1940s, 3/4, John Ford, Review, Western

She Wore a Yellow Ribbon

She Wore a Yellow Ribbon (1949) - IMDb

#35 in my ranking of John Ford’s filmography.

The second entry in the unofficial Cavalry Trilogy (bookended by Fort Apache and Rio Grande), John Ford’s She Wore a Yellow Ribbon is an entertaining and leisurely look at life in the US Cavalry centered around the final week of service of a retiring captain. It’s also the first film that John Ford made with John Wayne after his famous quote about Wayne’s performance in Howard Hawks’ Red River, which led to a more nuanced and complex performance from Wayne that Ford directed. It’s a solid rock on which to build the film.

Captain Nathan Brittles (John Wayne) has just a few days left until he retires from the cavalry, and it’s the week after news has reached the remote Fort Starke of Custer’s Last Stand at Little Big Horn. In a certain way, this could be viewed as some kind of direct sequel to Fort Apache since the events of those films were essentially a reworked imagining of Little Big Horn. Anyway, it’s a time of heightened tensions with the surrounding Indian tribes like the Cheyenne, Arapahoe, and Apache whom are coalescing into a large force, emboldened by the success of Sitting Bull and Crazy Horse over the United States Army. The commander of the fort, Major Allshard (George O’Brien) fears for the safety of his wife Abbey (Mildred Natwick) and niece Olivia (Joanne Dru), ordering Brittles (under protest) to take both women on his next patrol to deliver them to the eastbound stage out of the area.

The bulk of the film is the journey outwards with the constant threat of Indian attacks around every bend in Monument Valley. There’s no great narrative drive, so we get little subplots that play out, mostly a love triangle between two lieutenants (John Agar and Harry Carey Jr.) and Olivia, the recovery of a sergeant from another platoon who could have been saved had Brittle’s platoon moved faster, and the discovery of a burned out farmhouse and the two surviving children. The plot of getting the womenfolk to the stage gets mostly forgotten on the journey to the point that I didn’t realize that the farmhouse was where the stage was supposed to be until Brittles announced that he had failed in his mission and was going back.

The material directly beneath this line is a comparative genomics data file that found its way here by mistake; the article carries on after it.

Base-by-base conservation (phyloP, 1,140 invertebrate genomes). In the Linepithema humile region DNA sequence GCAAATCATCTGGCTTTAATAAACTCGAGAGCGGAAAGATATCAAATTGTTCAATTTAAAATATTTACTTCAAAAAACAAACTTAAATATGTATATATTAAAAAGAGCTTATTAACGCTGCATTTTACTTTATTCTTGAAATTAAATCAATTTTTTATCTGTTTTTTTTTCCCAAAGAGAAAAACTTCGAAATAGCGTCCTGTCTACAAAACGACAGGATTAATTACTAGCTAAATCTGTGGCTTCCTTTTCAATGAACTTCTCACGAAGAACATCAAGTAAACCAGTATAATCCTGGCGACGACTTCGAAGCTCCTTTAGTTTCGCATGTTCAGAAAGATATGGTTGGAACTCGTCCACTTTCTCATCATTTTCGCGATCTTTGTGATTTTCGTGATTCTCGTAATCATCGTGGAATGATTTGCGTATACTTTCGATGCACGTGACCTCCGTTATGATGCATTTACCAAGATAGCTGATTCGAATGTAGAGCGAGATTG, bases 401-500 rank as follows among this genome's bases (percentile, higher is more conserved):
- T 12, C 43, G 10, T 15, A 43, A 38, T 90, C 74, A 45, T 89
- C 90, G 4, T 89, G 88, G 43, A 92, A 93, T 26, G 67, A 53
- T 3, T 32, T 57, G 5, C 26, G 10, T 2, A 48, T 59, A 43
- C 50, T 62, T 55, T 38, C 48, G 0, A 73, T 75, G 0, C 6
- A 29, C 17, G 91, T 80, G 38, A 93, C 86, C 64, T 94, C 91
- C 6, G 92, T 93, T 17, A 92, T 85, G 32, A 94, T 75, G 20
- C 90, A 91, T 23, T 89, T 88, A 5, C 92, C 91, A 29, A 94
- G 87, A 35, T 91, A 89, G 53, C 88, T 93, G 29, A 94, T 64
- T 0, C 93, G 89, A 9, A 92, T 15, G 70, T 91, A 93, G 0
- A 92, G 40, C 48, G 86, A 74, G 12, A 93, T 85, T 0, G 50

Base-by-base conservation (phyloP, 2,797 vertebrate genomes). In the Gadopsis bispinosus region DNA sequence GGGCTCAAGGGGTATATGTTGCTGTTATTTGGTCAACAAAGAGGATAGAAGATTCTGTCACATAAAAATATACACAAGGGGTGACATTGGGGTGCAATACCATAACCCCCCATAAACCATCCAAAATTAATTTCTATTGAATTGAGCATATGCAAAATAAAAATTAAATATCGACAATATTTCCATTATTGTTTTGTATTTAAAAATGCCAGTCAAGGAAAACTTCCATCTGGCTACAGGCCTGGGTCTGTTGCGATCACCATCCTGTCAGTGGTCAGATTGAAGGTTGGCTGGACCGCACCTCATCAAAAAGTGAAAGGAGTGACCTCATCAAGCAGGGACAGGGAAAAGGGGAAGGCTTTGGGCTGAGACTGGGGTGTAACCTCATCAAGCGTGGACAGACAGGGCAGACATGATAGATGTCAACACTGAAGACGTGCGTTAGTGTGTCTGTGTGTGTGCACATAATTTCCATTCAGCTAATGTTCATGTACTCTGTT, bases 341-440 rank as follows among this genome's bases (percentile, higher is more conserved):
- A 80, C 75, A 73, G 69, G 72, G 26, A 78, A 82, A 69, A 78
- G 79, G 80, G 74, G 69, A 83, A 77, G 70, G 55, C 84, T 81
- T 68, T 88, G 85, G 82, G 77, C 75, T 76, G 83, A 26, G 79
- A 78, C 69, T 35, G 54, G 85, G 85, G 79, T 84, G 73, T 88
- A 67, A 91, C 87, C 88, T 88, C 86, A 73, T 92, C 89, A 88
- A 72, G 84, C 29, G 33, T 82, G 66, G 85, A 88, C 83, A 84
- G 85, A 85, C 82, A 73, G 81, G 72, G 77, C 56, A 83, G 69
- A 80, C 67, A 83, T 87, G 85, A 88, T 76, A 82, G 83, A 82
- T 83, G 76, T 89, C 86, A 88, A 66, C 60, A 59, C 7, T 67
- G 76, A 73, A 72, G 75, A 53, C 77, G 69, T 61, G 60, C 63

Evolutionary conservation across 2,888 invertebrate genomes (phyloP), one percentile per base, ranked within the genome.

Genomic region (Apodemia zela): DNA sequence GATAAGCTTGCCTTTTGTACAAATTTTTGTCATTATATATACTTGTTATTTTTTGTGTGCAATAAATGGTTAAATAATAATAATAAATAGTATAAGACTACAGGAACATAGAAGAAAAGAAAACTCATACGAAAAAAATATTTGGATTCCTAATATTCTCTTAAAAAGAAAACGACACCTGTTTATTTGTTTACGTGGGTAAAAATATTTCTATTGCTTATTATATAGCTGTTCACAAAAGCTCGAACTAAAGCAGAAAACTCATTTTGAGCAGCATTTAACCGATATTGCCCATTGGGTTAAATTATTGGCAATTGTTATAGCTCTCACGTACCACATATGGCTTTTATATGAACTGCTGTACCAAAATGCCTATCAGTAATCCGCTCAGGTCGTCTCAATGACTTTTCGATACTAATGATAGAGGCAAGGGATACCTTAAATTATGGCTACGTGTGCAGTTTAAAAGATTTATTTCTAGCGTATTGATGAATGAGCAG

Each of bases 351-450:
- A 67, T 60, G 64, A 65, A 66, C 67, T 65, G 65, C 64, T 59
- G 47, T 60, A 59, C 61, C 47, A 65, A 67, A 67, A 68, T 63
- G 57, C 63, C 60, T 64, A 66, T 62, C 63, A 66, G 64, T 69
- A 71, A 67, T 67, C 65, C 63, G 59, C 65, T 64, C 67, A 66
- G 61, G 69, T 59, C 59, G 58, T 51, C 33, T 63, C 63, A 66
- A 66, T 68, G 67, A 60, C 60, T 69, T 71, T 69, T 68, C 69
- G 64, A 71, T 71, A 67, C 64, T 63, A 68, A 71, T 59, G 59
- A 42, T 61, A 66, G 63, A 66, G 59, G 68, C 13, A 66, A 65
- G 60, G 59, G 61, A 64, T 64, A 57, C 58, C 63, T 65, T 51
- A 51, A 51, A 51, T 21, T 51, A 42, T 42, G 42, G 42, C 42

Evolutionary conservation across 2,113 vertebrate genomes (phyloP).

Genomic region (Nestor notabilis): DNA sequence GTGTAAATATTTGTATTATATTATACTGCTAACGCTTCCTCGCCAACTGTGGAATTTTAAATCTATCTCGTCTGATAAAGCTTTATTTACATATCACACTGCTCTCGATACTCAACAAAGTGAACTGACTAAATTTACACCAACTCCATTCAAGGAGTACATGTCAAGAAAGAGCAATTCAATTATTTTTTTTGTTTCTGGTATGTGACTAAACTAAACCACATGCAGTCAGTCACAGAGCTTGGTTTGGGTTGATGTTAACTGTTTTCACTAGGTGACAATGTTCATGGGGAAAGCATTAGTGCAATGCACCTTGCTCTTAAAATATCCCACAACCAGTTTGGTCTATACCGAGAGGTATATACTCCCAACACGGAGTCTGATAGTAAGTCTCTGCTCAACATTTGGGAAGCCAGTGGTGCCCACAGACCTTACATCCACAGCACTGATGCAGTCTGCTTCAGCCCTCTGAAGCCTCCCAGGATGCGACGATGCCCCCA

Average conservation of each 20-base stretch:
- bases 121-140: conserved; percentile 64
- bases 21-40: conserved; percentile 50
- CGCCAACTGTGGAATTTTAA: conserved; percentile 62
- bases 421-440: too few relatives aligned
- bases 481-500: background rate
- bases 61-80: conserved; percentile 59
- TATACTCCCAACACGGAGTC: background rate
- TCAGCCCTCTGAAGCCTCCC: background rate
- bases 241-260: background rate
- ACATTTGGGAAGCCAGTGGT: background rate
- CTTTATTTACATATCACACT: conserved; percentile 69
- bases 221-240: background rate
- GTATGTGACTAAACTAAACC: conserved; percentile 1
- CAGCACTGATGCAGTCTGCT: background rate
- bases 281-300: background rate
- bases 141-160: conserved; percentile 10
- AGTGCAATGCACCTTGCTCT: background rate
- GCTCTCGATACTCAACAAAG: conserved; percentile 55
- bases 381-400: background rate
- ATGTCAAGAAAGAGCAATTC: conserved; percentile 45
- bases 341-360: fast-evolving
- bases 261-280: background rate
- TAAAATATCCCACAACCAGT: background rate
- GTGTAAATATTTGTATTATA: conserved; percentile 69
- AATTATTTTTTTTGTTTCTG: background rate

The trek back is tense as the enemy Indians can’t be that far behind. Brittles leaves both of his lieutenants behind to cover their retreat, promising to return after delivering the women back to safety. However, Major Allshard won’t let him go back. It’s time for Brittles to retire and let the rest of them take over. And then the movie becomes almost lackadaisical which is weird considering the terrible situation he left his lieutenants. Brittles has to spend the night with fitful rest before the remainder of his platoon give him a touching sendoff complete with engraved silver watch. In addition, Sergeant Quincannon (Victor McLaglen), also scheduled to retire in just a couple of weeks, gets an extended sequence where he tries on Brittles’ civilian suit at Brittles’ request, goes to get a drink, and gets into a fight with six military police. It’s all a ploy by Brittles to get his loyal sergeant an easy final two weeks in the guardhouse. It’s an amusing little sequence, but the distraction from the impending doom of the Indian attack feels weird, like a short story inelegantly inserted into a novel.